Habitat Adaptation Mediates the Influence of Leaf Traits on Canopy Productivity: Evidence from a Tropical Freshwater Swamp Forest

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Functional traits offer generalizability to the prediction of ecosystem processes such as production, and community-weighted mean trait values are increasingly used for such predictions. However, the underlying causal direction between traits and ecosystem processes are often indirect and sometimes even tenuous. In this study, we aimed to uncover underlying causal mechanisms between traits, habitat adaptation and canopy productivity. We used canopy production data estimated from leaf litter traps, and trait and habitat association data obtained from 40 permanent vegetation plots in the Nee Soon catchment in Singapore, which contains a heterogeneous mix of freshwater swamp and dry-land tropical forests. Mean canopy production across the catchment was estimated to be 768 g m−2 year−1, which is similar to other tropical dry-land forests in the region. Biweekly per-basal-area canopy production was found to be consistently lower in swamp than non-swamp plots, and positively correlated with monthly mean temperature. Structural equation models fitted to data of canopy production, leaf traits, plot type (swamp versus non-swamp), basal areas and habitat adaptations of 69 tree species–plot combinations suggested that tree species possessing leaf traits associated with more conservative resource acquisition strategies, viz. low specific leaf area, high leaf C:N ratio, and thicker leaves, are better adapted to stressful, waterlogged swamp conditions, but that this adaptation also reduces canopy—and likely total—net primary productivity. These observations suggest that the stressful conditions of waterlogged, anoxic swamp habitats significantly reduce the rate at which nutrients are cycled by communities found in such environments. View source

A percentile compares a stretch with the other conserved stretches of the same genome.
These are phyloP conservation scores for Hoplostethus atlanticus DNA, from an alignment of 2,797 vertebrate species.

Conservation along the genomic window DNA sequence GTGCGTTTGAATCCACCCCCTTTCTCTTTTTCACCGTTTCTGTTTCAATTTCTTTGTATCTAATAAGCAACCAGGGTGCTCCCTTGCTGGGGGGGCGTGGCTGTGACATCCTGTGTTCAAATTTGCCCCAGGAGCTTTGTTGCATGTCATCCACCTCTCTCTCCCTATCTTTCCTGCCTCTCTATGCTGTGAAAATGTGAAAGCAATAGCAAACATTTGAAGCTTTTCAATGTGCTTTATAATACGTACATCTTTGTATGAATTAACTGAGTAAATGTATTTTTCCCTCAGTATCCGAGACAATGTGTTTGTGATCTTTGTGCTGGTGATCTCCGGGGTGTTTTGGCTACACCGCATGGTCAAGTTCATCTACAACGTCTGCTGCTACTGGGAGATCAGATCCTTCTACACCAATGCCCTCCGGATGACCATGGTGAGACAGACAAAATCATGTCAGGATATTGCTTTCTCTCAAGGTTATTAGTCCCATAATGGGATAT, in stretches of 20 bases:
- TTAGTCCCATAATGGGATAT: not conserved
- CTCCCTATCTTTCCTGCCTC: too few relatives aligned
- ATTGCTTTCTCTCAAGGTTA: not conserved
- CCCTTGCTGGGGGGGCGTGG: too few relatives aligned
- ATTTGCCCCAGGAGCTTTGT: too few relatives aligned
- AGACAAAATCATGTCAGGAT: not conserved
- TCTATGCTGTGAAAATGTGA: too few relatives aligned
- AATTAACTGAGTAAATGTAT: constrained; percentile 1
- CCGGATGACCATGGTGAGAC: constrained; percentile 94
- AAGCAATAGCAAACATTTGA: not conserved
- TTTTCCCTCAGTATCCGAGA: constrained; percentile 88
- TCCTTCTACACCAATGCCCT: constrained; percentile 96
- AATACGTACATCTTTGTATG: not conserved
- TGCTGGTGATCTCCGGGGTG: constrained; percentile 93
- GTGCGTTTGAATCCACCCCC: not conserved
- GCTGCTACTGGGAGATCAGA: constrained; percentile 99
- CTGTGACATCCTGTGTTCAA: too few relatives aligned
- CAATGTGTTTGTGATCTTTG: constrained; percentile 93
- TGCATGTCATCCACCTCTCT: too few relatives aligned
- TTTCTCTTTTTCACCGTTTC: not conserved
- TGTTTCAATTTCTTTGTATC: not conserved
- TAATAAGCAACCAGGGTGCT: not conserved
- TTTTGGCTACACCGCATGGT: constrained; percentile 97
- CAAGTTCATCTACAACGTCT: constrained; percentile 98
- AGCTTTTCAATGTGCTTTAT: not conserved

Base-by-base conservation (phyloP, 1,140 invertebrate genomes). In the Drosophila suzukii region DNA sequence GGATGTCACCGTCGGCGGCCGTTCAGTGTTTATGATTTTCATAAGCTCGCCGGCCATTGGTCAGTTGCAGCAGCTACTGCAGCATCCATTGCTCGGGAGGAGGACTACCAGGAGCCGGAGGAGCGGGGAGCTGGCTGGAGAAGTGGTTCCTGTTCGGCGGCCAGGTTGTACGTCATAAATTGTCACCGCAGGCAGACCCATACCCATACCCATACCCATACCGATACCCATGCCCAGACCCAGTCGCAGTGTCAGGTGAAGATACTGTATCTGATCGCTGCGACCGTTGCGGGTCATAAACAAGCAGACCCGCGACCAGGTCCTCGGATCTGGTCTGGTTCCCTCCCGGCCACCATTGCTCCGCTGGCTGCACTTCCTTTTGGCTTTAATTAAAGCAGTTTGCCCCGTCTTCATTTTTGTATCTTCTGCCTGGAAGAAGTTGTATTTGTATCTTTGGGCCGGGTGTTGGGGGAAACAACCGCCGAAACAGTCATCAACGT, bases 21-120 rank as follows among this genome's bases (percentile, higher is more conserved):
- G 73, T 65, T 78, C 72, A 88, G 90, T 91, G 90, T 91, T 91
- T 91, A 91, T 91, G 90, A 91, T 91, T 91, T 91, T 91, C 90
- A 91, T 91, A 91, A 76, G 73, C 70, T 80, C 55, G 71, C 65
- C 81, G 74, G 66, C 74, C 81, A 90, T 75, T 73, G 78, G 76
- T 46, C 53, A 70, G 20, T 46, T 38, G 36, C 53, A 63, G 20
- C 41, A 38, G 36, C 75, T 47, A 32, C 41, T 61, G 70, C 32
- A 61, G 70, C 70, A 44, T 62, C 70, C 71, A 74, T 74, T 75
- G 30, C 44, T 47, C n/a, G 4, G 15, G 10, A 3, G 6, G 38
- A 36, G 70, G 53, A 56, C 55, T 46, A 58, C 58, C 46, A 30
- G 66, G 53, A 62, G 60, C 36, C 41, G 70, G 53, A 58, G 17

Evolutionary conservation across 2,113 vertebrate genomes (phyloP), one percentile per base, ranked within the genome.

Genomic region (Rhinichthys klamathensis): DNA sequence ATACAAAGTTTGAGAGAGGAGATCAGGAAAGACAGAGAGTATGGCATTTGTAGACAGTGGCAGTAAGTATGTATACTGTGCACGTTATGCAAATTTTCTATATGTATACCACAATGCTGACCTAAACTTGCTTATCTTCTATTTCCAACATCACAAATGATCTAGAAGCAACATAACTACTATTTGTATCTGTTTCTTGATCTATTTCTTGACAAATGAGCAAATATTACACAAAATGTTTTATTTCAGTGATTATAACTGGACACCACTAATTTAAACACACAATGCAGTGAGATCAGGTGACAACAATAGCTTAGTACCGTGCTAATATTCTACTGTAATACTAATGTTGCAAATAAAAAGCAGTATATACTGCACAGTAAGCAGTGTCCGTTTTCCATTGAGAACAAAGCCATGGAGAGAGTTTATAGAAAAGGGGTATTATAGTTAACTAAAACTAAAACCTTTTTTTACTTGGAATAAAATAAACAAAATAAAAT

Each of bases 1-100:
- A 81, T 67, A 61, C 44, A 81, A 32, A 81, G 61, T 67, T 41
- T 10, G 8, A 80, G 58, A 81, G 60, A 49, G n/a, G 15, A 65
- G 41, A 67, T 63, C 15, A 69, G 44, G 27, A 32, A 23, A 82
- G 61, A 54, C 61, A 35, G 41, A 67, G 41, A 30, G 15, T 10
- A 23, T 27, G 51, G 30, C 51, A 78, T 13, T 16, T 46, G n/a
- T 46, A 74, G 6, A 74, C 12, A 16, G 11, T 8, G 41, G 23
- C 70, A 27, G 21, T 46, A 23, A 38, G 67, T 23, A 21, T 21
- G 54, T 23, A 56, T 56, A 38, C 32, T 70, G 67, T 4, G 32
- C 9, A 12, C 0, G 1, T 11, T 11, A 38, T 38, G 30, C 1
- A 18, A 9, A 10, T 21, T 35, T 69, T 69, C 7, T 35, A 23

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Form: Journal Article
Geographical Area: Singapore

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